Road trauma and prescription drug toxicity are two of the leading causes of accidental death in North America. In the first study of its kind to demonstrate a relationship between the dose of opioid analgesics and risk of road trauma, researchers at the Institute for Clinical Evaluative Sciences (ICES) found that even small doses of the powerful painkillers (a daily dose exceeding only 20 mg of morphine or equivalent) were associated with an increased risk of road trauma.
“Among drivers prescribed opioids, a significant relationship exists between the dose of opioid prescribed and risk of road trauma,” says Tara Gomes, lead author and scientist at ICES.
The study examined 549,878 patients aged 18 to 64 who received at least one publicaly-funded prescription for an opioid between April 1, 2003 to March 31, 2011 in Ontario and found that:
- Among adult drivers prescribed opioids, a daily dose exceeding only 20 mg morphine (or equivalent) was associated with between a 21 per cent and 42 per cent increased risk of road trauma.
- High opioid doses (between 100-199 mg of morphine or equivalent) were associated with a 42 per cent increased risk of road trauma relative to low doses.
- This association does not appear to persist among passengers and pedestrians involved in road trauma.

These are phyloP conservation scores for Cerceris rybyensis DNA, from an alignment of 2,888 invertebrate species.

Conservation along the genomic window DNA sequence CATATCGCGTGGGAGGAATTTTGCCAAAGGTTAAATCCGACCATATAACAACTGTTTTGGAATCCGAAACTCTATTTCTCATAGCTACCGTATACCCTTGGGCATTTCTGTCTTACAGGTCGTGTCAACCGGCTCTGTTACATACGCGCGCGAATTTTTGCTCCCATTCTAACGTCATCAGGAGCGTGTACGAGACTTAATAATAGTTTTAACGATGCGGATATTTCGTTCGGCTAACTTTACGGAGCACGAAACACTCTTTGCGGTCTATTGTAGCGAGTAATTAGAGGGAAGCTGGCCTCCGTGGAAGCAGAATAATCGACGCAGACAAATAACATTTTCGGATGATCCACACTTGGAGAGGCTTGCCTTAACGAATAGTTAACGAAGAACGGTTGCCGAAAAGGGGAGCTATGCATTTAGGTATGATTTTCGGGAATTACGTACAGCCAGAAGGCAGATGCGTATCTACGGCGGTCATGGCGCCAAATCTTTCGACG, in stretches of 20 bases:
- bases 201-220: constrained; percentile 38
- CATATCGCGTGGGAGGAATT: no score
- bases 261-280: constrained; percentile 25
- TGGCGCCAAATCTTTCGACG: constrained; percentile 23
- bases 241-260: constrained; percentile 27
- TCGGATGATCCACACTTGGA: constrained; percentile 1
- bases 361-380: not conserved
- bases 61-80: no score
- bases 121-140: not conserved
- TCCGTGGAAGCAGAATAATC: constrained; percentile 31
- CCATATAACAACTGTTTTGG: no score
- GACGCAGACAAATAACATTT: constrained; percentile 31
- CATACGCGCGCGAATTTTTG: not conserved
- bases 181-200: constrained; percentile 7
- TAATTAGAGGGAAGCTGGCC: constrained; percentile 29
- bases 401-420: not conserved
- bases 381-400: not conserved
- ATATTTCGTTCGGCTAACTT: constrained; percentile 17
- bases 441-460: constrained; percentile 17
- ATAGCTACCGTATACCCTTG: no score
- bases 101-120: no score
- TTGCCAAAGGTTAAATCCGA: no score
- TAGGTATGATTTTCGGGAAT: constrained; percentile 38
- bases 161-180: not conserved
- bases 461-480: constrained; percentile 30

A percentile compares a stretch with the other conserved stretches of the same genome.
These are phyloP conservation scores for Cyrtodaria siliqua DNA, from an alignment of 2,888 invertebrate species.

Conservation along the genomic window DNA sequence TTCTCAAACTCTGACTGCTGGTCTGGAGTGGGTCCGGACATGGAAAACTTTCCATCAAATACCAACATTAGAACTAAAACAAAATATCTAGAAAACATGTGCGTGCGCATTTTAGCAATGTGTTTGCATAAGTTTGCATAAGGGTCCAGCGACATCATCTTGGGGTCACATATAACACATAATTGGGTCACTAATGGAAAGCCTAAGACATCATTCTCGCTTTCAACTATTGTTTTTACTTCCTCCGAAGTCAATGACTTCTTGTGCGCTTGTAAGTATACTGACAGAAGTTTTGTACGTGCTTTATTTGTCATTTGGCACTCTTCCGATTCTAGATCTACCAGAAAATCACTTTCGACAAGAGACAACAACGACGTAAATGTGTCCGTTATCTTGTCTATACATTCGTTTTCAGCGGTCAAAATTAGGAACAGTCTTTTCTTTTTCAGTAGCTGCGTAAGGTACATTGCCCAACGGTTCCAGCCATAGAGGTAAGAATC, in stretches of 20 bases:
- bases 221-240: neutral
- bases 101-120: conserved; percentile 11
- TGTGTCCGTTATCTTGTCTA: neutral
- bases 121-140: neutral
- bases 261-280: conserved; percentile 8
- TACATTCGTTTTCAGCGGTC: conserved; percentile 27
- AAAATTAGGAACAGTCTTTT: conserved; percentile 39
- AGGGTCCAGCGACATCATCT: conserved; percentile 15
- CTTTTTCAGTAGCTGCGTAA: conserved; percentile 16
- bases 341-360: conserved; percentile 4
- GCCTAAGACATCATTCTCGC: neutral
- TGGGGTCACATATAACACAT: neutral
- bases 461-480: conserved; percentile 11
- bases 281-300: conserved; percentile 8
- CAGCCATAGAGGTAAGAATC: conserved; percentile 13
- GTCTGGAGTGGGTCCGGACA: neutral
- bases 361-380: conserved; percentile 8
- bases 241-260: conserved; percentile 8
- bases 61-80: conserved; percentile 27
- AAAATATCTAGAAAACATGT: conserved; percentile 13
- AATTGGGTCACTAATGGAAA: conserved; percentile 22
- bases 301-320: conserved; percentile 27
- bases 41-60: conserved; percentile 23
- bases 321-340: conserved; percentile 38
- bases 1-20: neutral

“Injury and death resulting from motor vehicle collisions have significant public health and economic consequences. These findings could have important implications for clinicians when escalating patients to high opioid doses, and to policy makers tasked with educating the public on the potential risks of opioid medications,” says Gomes.
Authors: Tara Gomes, Donald Redelmeier, David Juurlink, Irfan Dhalla, Ximena Camacho and Muhammad Mamdani.
The study “Opioid dose and risk of trauma in Canada: a population-based study,” was published today in the Archives of Internal Medicine.
ICES is an independent, non-profit organization that uses population-based health information to produce knowledge on a broad range of health care issues. Our unbiased evidence provides measures of health system performance, a clearer understanding of the shifting health care needs of Ontarians, and a stimulus for discussion of practical solutions to optimize scarce resources. ICES knowledge is highly regarded in Canada and abroad, and is widely used by government, hospitals, planners, and practitioners to make decisions about care delivery and to develop policy.
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